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Hope Fades for Breakthrough In Israel-Syriua Peace Talks

By Robin Wright
Los Angeles Times

After two months of intensive diplomacy, U.S. hopes of a dramatic breakthrough in the last and most complex phase of the Mideast peace process appear to be fast fading.

Secretary of State Warren Christopher, on a three-day tour of the region, originally had hoped to establish a framework for peace between Israel and Syria by spring. But talks in rural Maryland between the region's two most formidable foes have moved so slowly that Israeli Prime Minister Shimon Peres now appears almost certain to call early elections in May rather than wait until October, according to Israeli sources.

Peres' move may be driven by growing support in the polls. But relinquishing the strategic Golan Heights to Syria -- a key issue in the negotiations -- is not popular with many Israelis.

The likelihood of early elections is almost certain to limit the scope for compromise.

"Israel is still just as interested in the peace process. But Peres can't give the impression that Israel is prepared to give in on anything," said Ehud Sprinzak, a Hebrew University political science professor.

"For elections, he has to look tough."

Nonetheless, U.S. officials insist that the electoral process will not affect the peace effort.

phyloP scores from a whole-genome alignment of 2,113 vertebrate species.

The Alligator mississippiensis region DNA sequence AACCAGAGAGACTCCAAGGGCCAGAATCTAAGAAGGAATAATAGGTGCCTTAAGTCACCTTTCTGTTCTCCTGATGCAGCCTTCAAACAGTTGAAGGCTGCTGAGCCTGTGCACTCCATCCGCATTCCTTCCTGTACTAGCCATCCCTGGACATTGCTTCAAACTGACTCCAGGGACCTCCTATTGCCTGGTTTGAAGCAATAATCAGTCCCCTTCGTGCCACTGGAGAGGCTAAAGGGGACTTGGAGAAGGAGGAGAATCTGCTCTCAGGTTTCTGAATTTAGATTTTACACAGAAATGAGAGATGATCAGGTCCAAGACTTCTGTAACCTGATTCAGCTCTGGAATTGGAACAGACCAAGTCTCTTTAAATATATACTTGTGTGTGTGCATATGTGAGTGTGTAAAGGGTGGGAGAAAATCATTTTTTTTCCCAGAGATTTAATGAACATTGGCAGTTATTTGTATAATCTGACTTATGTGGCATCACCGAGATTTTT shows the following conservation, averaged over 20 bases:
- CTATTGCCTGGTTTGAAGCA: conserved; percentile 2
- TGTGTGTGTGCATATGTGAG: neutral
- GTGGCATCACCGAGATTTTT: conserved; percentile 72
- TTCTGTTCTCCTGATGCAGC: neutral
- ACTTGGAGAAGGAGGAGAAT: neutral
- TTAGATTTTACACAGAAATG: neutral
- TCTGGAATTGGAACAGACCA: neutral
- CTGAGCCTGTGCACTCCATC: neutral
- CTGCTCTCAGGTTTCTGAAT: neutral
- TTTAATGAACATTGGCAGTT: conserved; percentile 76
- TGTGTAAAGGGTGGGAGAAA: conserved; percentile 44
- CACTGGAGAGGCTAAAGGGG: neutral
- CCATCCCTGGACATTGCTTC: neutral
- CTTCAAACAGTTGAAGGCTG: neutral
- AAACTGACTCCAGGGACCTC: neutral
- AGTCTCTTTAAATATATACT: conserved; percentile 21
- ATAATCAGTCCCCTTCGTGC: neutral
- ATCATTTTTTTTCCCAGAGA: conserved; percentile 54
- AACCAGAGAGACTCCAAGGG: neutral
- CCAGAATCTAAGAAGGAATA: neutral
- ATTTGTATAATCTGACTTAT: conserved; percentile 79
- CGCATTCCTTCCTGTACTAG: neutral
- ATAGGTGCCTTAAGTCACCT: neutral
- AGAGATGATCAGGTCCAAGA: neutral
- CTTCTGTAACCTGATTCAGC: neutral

"Clearly, much work remains to be done," Christopher said in a joint news conference after talks with Peres. "[But] we can continue peace negotiations under any scenario here."

And Peres said the Israeli-Syrian talks, launched at the end of last year, have resulted in "some understandings" and that the negotiations will not be hurt by whatever course his government takes.

But the hyperbole that surrounded Christopher's last two shuttles to the region, in both December and January, has disappeared. And both U.S. and Israeli officials now admit that the original schedule already faces serious setbacks and that no major real progress is likely until after Israel elects a new government.

The new deadline has effectively become November -- before the U.S. elections. Christopher, who made Mideast mediation his top foreign policy goal for 1996, hopes that securing the final phase of peace will be his diplomatic legacy.

"We would like to get an agreement this year, and this is still a realistic possibility," a senior U.S. official said.

Christopher still has a chance of pulling something off during his Mideast tour. He arrived in Jerusalem on Monday and will fly to Damascus, the Syrian capital, Tuesday for talks with President Hafez Assad and then return to Israel on Wednesday. But pessimism is pervasive in both Israel and Syria.

"We still have no signs that the Syrians are willing to compromise on a few issues that are critical to us. And if they don't show any compromise, there won't be any peace," Minister Without Portfolio Yossi Beilin told Israel Radio.

In Damascus, the state-controlled Tishrin newspaper complained Monday of the "pessimistic climate created by Israeli officials in the wake of stumbled Maryland talks" that have frustrated Christopher's endeavors.

The talks at eastern Maryland's Wye Plantation, which center on Israel's returning of the Golan Heights -- captured in the 1967 Middle East War in exchange for peace from Syria -- resumed amid high expectations in late 1995 after two earlier stalemates in the five-year effort.

Following the Nov. 4 assassination of Israeli Prime Minister Yitzhak Rabin, Peres offered a new approach to peace that focused less on security differences and more on a "comprehensive" peace between Israel and the rest of the Arab world, led by Syria.